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Domicology? How to Handle the Built Lifecycle

Imagine a built environment where buildings are never demolished. Instead, at the end of their useful life, they are deconstructed and recycled. Michigan State researchers are trying to make that happen.

Dom·i·col·o·gy (/ˈdäməˌkäləjē), noun: the study of the economic, social, and environmental characteristics relating to the life cycle of the built environment.

In other words, a new way to fight blight before buildings are even constructed.
 
If you’re not familiar with that term, don’t take it personally. Your vocabulary is not lacking. Domicology is a relatively new word coined by a trio of researchers at Michigan State University to describe their study of the life cycles of the built environment. According to Rex LaMore, Director of the Center for Community & Economic Development; George H. Berghorn, Assistant Professor of Construction Management; and M.G. Matt Syal, Professor of Construction Management, domicology “examines the continuum from the planning, design and construction stages through to the end of use, abandonment and deconstruction or reuse of structures.”

 

In lay terms, their vision is a built environment in which no buildings are ever demolished. Rather, when buildings reach the end of their economic or useful life, they can then be deconstructed, and the components reused or recycled. LaMore, Berghorn and Syal see this as a way to avoid blight in urban communities, a particular focus of their research. According to the program website, "domicologists": 

  • Recognize that manmade structures have a life cycle;
  • Examine the life cycle continuum of the built environment and plan, design, construct, and deconstruct in order to maximize the reuse of materials and minimize the negative impacts of a structure's end of useful life;
  • Identify innovative tools, models, policies, practices, and programs that can sustainably address a structural life cycle;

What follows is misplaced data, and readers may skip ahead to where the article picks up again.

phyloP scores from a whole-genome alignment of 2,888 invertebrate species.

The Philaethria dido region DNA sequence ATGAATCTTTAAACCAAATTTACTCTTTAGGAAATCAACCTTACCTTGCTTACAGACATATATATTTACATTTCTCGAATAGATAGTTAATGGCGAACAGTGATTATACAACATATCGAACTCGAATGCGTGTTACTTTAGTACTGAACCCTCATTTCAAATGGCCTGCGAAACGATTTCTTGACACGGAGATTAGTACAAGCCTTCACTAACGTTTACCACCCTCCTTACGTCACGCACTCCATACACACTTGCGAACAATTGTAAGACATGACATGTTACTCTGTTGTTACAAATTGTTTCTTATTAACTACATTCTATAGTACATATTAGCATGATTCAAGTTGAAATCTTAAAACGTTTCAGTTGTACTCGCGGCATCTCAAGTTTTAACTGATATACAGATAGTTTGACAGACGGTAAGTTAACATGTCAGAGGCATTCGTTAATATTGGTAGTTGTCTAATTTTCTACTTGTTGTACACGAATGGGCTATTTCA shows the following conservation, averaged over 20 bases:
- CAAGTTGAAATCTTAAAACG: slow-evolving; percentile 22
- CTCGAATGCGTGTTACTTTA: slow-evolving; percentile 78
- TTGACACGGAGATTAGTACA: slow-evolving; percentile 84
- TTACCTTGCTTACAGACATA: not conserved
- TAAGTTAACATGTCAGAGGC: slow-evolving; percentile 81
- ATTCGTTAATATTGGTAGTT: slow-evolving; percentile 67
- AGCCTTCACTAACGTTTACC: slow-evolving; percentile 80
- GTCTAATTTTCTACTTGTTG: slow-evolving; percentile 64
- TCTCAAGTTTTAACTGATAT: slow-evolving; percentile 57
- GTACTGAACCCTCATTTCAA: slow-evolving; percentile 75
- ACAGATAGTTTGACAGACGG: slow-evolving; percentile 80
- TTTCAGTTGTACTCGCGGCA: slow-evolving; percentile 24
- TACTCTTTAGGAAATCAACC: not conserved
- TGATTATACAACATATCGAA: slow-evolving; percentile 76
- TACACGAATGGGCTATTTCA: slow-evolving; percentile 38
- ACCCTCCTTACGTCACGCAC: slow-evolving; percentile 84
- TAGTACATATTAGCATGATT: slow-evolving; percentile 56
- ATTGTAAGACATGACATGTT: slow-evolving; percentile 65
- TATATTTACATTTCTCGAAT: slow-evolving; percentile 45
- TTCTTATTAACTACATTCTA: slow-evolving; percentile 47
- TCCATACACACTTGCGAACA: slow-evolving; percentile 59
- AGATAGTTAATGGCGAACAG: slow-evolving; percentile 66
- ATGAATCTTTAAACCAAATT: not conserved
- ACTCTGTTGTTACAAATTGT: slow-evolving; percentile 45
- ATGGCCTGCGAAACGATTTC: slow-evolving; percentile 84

• Conduct research on the technical, economic, and policy challenges present in a structure's life cycle and seek to reduce the negative social, economic, and environmental impacts associated with structural abandonment.

Clearly, this takes Reduce-Reuse-Recycle (and, for some, Refuse-Reduce-Reuse-Repurpose-Recycle) to a whole new level. For those of us in the HVACR industry, end-of-life AC equipment has always been recyclable material at best, and used equipment – even if in working condition – has also frequently been discarded. Even on green building projects, where we give credit for diverting construction and demolition waste from landfills, we’ve seen AC equipment go the local Mt. Trashmore. If Domicology is to succeed, we must all start looking for alternatives to simply abandoning equipment that is no longer wanted. Merely scrapping out the copper and aluminum doesn’t really solve the problem…

A regular contributor to HPAC Engineering and a member of its editorial advisory board, the author is a principal at Sustainable Performance Solutions LLC, a south Florida-based engineering firm focusing on energy and sustainability.

 

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